Native Americans play massive roles in Western society for obvious reasons, but one thing I wasn’t at all aware is that their customs are still prominent to this day.
Chalk it up to sheer ignorance of Canadians not knowing Canadian history (seriously most people don’t know the details), I was surprised that during my Katimavik travels that we were going to a Native American tribal spot and participating in a sweat lodge.
Now what is a sweat lodge?
That was one of the big questions that I had running through my mind. As one of the many ignorant Canadian’s, I was unaware of customs let alone where we were going.
Judging by the words, a lot of people would think that it’s a lodge where you sweat, but there is more to that process.
It’s a lot more than just a sauna you’d find in any indoor pool.
In fact it’s far more compact than the spacious area that sauna’s provide.
All I knew was that I was to bring a swim suit and that the place would be outside.
I thought they were crazy since we were almost in winter and the temperatures started to really drop.
Little was I expecting what would happen next.
Sweat lodges come in all shapes and sizes, but the structure overall remains the same. The fabric of the lodges is tough, being able to handle the elements with incredible ease. Furthermore the fabric is able to keep any scents or vapours inside.
I knew this much from looking at it once me and the other 10 people from our group had arrived. Some of them were familiar with this process, while others, like myself, were completely clueless as to what was going to happen.
We were introduced to the chief and then we proceeded to change our clothing to our swimsuits.
Of course we were all shivering and were soon ushered inside.
There was no mats on the ground. In fact the only thing there was in the middle is hot rocks. It was a good distance away from all of us but there was still very little room for us to sit.
It was cramped but one thing became immediately clear, it was going to be very dark.
And it certainly was once the door flap went down.
The idea behind a sweat lodge is that it’s meant to imitate a mothers womb. Inside it was dark and we couldn’t see a thing. Inside the womb we develop and grow and much like the sweat lodge, the idea was to grow and develop ourselves in this space as well.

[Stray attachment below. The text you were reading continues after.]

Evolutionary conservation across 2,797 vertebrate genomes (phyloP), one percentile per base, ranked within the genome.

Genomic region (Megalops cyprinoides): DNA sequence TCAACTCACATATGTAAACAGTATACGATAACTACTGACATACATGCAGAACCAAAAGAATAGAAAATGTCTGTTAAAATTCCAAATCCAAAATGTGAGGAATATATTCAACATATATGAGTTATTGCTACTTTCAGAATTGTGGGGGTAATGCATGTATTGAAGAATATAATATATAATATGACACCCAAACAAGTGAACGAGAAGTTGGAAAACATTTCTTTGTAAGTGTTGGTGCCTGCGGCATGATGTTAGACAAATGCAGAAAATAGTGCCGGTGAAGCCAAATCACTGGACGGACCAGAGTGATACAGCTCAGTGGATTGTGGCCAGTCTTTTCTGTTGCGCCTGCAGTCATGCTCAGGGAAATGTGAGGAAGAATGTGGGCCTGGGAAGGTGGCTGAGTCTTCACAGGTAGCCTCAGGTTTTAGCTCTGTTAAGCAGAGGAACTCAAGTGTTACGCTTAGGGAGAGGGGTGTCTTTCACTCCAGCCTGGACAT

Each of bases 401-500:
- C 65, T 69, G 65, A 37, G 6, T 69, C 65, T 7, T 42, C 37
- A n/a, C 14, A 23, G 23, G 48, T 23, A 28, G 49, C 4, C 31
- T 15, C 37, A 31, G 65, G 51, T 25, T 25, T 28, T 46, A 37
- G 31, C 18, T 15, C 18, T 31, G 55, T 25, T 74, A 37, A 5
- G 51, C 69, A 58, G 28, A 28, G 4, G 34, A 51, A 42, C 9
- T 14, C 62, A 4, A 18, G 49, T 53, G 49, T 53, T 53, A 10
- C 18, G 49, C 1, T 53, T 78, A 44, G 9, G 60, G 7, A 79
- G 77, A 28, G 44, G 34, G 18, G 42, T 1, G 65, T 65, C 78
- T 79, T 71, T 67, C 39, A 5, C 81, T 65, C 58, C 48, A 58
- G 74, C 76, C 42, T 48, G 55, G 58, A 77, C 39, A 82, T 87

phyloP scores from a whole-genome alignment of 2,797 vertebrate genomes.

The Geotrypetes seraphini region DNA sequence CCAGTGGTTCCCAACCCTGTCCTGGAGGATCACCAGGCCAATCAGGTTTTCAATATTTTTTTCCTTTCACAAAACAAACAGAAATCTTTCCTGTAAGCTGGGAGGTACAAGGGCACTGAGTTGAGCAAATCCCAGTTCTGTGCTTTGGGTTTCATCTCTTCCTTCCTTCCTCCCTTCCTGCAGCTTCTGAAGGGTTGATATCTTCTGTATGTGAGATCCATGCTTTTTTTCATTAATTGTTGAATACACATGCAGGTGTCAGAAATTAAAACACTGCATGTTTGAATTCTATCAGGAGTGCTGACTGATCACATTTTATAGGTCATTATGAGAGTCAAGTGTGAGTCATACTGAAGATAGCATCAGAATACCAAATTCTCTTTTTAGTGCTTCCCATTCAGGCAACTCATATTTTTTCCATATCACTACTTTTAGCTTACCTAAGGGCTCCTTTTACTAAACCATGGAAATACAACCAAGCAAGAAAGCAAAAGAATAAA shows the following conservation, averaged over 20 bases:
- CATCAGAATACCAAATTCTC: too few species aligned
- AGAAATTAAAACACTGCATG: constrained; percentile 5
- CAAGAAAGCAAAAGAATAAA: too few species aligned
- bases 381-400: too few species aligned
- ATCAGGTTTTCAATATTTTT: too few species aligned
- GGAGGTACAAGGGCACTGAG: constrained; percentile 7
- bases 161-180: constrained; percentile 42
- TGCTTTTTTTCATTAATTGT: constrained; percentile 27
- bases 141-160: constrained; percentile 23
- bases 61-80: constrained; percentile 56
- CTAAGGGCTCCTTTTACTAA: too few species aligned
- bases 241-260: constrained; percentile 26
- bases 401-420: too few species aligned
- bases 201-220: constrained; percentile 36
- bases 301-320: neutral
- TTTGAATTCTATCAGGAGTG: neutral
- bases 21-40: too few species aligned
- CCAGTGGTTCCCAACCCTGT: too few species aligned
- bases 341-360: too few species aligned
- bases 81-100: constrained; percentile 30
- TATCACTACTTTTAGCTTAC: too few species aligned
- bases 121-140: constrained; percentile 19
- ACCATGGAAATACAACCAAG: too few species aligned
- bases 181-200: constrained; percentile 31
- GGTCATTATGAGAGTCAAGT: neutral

In short, the sweat lodge is a purification ceremony. It’s essentially a place for us to “sweat” what bothers us, much like a confessional in a church.
How we come to sweat literally is thanks to the rocks in the centre. Water was splashed onto the rocks and the sweat lodge kept the steam inside. Paired up with the fact there were ten of us plus the chief and an assistant, it wasn’t long for our bodies to start sweating.
At the time, I was in turmoil spiritually speaking. There was a lot on my mind and I had difficulty expressing how I felt and what I believed in. I talk a little about it here. As a result, I didn’t talk during the process. I was silent and closed my eyes, taking in the music and chants as the steam kept hitting us wave after wave.
Through that, I could understand why this is so significant and why a sweat lodge is more than some part of a religion. I felt quite light while I was in the space and it wasn’t because of all the heat. For a moment, I felt some level of clarity through all of it.
I don’t remember much else from the experience specifically. The last time I stepped into a sweat lodge was almost a decade ago.
However the experience taught me a variety of things that I never realized at the time.
It showed how much I cared about my family since they were on my mind during most of the process. At the time, I felt distant from my family and didn’t make an effort to explain what I was going through or what I was doing.
It showed me that I had to work on myself a lot. The fact I didn’t share my worries at the time was a continued theme throughout my Katimavik experience. I never fully displayed my emotions or tried to understand them or others.
Lastly, the experience taught me to endure. There were certainly times where the heat became far more intense. Not to mention the fact you are breathing in steam. This experience taught me to continue through it all and that the cool fall air will feel amazing once I get out and it did.
The sweat lodge got me to think a lot about myself, though at the time I brushed it off, it was something that warrants a revisit. That much was certain.
To your growth!
Eric S Burdon